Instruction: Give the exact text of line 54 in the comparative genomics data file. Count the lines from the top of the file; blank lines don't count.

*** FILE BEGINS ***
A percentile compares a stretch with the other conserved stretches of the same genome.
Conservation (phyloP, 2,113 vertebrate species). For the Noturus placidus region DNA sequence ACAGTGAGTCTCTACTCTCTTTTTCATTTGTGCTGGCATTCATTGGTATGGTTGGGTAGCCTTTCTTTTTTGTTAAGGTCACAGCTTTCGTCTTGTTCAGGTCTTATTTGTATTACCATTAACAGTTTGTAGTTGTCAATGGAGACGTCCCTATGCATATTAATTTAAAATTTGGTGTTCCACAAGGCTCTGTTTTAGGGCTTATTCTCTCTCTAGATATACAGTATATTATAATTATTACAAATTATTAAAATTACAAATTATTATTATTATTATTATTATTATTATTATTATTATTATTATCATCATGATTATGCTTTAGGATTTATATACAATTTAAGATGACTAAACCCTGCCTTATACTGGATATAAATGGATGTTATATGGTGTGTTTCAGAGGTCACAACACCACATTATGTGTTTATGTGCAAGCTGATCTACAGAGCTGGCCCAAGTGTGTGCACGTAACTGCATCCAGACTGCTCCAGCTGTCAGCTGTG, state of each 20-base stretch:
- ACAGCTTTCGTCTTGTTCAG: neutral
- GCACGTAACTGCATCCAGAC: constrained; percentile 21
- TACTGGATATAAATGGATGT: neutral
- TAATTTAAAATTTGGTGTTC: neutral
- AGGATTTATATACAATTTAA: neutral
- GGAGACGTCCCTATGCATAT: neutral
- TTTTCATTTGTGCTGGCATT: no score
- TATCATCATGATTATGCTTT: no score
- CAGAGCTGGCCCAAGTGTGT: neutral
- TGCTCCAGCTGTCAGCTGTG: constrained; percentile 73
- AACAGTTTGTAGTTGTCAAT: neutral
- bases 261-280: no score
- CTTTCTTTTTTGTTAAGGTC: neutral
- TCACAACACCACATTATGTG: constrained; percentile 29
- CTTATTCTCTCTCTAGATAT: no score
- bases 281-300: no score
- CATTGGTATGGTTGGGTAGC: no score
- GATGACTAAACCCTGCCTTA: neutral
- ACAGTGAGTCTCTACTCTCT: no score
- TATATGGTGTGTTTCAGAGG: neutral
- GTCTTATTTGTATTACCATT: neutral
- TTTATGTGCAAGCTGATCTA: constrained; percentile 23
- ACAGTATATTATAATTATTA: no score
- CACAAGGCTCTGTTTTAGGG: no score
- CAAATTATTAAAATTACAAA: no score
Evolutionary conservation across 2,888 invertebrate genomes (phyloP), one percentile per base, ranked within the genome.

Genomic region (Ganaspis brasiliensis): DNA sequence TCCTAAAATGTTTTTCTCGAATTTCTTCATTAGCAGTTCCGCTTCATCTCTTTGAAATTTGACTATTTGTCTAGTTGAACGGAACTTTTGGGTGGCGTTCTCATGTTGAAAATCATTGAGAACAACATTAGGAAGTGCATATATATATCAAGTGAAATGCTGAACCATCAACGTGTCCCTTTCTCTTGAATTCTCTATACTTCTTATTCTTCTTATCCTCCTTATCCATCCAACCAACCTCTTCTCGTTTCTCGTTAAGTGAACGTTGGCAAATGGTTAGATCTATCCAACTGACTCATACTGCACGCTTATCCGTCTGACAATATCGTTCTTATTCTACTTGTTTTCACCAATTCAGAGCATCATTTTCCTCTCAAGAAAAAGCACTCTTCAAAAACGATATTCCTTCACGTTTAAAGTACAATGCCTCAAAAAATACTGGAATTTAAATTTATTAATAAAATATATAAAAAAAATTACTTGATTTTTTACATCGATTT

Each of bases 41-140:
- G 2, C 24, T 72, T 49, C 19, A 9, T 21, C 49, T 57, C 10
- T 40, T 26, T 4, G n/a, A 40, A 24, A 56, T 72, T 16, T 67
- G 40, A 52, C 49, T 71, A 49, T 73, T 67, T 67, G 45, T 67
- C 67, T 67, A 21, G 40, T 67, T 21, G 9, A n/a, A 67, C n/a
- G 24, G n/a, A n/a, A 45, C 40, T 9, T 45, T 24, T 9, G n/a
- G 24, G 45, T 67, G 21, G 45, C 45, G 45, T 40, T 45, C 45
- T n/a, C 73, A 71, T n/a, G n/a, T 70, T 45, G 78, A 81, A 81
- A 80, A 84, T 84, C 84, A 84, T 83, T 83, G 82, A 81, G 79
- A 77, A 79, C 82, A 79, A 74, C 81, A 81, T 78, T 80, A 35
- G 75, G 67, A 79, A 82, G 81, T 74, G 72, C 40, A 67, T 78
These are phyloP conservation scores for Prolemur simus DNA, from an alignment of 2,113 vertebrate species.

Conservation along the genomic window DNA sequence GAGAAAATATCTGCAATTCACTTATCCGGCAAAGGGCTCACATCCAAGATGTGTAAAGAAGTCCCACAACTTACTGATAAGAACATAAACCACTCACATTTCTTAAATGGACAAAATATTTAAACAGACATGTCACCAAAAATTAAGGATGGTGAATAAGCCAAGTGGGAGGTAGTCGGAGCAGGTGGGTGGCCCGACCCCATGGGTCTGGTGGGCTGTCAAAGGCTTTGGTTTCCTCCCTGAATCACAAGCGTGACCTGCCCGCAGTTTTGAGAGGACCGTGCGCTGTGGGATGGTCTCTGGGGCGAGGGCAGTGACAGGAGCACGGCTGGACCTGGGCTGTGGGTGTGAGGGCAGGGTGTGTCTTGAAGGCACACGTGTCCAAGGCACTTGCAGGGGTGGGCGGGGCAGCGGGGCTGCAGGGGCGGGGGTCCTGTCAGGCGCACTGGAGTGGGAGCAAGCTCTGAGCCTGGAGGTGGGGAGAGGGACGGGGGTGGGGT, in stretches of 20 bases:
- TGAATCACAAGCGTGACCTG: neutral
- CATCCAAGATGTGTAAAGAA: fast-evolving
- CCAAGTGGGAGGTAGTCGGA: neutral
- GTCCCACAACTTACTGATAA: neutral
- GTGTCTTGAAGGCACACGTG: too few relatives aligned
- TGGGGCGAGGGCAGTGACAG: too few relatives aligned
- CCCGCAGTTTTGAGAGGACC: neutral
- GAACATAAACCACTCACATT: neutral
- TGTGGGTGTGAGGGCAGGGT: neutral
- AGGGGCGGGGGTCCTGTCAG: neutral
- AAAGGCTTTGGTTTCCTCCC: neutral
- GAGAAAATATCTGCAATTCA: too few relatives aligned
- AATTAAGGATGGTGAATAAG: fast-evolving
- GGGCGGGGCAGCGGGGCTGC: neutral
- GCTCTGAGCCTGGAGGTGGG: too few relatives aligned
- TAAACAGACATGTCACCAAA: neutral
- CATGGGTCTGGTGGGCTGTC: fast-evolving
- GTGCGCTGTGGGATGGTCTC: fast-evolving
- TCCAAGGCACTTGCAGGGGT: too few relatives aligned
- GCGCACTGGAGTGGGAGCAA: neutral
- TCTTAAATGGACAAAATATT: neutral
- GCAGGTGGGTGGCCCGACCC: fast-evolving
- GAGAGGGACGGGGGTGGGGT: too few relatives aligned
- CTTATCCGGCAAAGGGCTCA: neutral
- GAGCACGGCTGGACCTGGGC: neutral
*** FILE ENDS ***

- GAGAAAATATCTGCAATTCA: too few relatives aligned